Inequality in wealth had “become more pronounced in the past few years because of the of the rise in assets prices – people that own those assets have seen their wealth go up,” he said.

Source: Inequality increasing, says Reserve Bank governor Philip Lowe

I was a poor kid at a wealthy private school. It gave me social mobility, but also a sense of shame | Education | The Guardian

Scholarships at private schools might be highly sought after, but they cause otherwise progressive people to support institutions that maintain structural inequality in society

Source: I was a poor kid at a wealthy private school. It gave me social mobility, but also a sense of shame | Education | The Guardian

The World Bank Report Says Globalization Brings Inequality AnonHQ

The free trade has been beneficial for some countries, but has left developing nations in a perpetual state of struggle. According to Kamal Ahmed, who is a specialist in the field of Economics and a journalist for the BBC, a report published by the World Bank highlighted …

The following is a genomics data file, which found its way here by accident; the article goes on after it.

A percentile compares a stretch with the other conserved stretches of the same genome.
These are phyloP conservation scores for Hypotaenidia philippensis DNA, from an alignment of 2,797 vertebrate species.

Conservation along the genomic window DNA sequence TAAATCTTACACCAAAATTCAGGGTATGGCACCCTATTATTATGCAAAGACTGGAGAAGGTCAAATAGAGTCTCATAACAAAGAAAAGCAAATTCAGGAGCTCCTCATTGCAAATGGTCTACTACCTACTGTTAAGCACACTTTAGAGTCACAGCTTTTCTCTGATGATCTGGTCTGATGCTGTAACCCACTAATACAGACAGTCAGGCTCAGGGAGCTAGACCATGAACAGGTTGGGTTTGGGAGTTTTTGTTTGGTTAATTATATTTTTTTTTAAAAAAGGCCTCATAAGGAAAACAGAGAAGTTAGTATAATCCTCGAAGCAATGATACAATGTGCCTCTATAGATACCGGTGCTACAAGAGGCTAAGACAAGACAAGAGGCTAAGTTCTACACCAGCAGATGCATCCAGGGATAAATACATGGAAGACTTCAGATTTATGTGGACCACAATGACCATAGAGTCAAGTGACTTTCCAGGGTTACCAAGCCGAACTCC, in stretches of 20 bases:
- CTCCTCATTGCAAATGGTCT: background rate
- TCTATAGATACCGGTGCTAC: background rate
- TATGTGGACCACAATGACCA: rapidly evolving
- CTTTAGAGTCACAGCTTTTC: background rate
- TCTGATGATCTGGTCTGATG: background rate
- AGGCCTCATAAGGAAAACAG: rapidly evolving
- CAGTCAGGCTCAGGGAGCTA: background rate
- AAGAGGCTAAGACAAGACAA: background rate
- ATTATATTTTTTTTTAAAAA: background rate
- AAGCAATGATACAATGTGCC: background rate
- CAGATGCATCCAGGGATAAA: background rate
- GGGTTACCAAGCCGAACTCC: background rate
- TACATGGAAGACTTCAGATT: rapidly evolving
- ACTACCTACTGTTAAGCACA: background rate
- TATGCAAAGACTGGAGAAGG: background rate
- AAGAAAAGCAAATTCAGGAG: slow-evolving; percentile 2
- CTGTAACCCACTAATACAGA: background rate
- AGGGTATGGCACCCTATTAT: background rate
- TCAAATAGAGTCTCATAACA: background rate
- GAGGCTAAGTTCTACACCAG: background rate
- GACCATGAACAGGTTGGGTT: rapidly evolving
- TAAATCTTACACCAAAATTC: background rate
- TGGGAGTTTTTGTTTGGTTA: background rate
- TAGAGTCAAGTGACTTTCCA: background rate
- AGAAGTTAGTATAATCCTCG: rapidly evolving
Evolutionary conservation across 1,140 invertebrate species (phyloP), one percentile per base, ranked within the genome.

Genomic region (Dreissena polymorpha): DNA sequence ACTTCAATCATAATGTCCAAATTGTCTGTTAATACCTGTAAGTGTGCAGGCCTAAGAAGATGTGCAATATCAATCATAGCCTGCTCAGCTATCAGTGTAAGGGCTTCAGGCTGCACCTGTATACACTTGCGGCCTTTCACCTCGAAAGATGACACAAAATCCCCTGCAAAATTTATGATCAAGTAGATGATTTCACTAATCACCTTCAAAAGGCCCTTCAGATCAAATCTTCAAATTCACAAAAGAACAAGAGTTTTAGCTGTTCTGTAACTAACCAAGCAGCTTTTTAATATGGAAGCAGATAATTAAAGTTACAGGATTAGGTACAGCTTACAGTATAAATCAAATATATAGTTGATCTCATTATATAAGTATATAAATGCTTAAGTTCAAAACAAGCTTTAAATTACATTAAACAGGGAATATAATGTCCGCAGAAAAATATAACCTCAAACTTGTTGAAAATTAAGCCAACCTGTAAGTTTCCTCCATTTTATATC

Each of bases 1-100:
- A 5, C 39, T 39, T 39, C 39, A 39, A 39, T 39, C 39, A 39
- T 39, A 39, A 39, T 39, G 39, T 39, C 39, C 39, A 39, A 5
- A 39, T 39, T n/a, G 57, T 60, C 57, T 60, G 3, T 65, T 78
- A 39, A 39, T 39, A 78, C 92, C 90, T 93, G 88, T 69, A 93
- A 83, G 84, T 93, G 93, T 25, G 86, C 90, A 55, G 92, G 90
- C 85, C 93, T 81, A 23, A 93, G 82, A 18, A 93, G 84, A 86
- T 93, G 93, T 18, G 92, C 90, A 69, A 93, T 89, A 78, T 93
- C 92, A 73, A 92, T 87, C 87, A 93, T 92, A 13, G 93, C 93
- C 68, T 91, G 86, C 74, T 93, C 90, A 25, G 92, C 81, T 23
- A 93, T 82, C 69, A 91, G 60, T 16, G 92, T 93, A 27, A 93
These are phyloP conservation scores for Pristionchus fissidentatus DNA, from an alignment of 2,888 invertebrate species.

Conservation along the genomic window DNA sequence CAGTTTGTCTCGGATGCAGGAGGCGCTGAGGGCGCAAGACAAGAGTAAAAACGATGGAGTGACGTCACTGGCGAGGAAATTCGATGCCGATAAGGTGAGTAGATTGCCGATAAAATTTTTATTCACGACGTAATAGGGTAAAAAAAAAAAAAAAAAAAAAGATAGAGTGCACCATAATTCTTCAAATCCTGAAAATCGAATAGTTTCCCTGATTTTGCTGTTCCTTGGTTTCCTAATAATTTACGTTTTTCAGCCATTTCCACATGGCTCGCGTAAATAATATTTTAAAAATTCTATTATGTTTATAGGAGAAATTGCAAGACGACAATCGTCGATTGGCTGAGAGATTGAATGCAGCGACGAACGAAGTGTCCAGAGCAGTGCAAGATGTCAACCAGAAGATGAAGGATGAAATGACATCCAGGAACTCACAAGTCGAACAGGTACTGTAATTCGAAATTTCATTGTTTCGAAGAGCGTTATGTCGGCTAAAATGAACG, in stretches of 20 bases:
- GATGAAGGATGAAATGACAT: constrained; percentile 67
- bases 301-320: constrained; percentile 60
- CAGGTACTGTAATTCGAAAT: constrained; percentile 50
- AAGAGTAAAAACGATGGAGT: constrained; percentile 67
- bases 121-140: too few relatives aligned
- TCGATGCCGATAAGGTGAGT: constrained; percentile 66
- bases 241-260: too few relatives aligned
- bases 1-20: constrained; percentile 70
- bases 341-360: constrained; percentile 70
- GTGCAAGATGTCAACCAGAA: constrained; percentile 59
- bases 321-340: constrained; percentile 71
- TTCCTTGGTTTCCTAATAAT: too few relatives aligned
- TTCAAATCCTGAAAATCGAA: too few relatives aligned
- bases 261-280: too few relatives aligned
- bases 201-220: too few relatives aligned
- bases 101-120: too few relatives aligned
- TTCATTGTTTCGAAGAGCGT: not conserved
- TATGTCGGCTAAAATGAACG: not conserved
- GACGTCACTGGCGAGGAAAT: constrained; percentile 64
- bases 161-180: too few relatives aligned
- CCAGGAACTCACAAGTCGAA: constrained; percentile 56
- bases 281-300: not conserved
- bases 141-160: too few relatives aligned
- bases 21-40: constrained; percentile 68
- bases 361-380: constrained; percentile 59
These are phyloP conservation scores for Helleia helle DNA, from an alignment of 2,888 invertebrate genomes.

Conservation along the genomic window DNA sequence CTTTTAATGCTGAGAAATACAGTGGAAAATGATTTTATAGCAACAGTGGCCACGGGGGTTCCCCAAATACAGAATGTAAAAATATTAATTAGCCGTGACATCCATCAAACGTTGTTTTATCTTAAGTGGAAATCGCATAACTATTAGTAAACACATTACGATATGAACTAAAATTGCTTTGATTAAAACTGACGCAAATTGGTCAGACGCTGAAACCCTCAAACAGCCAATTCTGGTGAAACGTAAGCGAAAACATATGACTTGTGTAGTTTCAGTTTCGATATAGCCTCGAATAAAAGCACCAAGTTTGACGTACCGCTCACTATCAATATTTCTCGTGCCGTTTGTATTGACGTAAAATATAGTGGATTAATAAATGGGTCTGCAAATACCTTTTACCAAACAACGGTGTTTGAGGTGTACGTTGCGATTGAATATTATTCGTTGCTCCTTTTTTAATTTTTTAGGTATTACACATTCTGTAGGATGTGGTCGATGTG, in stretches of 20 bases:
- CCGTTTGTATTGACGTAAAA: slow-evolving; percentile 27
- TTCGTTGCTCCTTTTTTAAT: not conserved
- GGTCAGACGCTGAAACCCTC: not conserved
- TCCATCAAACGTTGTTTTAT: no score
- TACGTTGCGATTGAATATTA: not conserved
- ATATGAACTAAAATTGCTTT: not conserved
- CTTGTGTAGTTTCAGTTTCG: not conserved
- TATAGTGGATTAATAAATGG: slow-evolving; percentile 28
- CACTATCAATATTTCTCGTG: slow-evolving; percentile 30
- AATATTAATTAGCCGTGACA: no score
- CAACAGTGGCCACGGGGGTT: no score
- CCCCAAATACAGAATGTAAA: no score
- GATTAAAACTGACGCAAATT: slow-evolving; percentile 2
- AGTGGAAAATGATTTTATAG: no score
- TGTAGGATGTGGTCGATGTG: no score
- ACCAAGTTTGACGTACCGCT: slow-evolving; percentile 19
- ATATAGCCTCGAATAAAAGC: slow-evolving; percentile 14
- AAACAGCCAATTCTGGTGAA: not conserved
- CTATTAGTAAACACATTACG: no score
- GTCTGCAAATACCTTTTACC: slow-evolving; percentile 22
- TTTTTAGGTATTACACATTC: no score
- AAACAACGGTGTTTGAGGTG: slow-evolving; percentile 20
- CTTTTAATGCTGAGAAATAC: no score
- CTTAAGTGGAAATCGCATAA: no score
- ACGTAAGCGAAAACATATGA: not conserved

Source: The World Bank Report Says Globalization Brings Inequality AnonHQ

Yes, Israel does differentiate between Jewish and Palestinian terror | +972 Magazine

When Palestinians demand their attackers receive the same punishments as those who target Jews, the pretense of equal treatment before the law slips away. Some of Israel’s most hardline politicians are fond of saying that they don’t differentiate between terror attacks perpetrated by Jews and Palestinians. In the wake of the Duma arson that killed three members of the Dawabsheh family, the likes of Prime Minister Benjamin Netanyahu, Miri Regev, Ayelet Shaked and Naftali Bennett were all heard singing variations on the theme of “terror is terror, no matter whether Jewish or Arab.” [tmwinpost] The Israeli state and its judges, however, continue…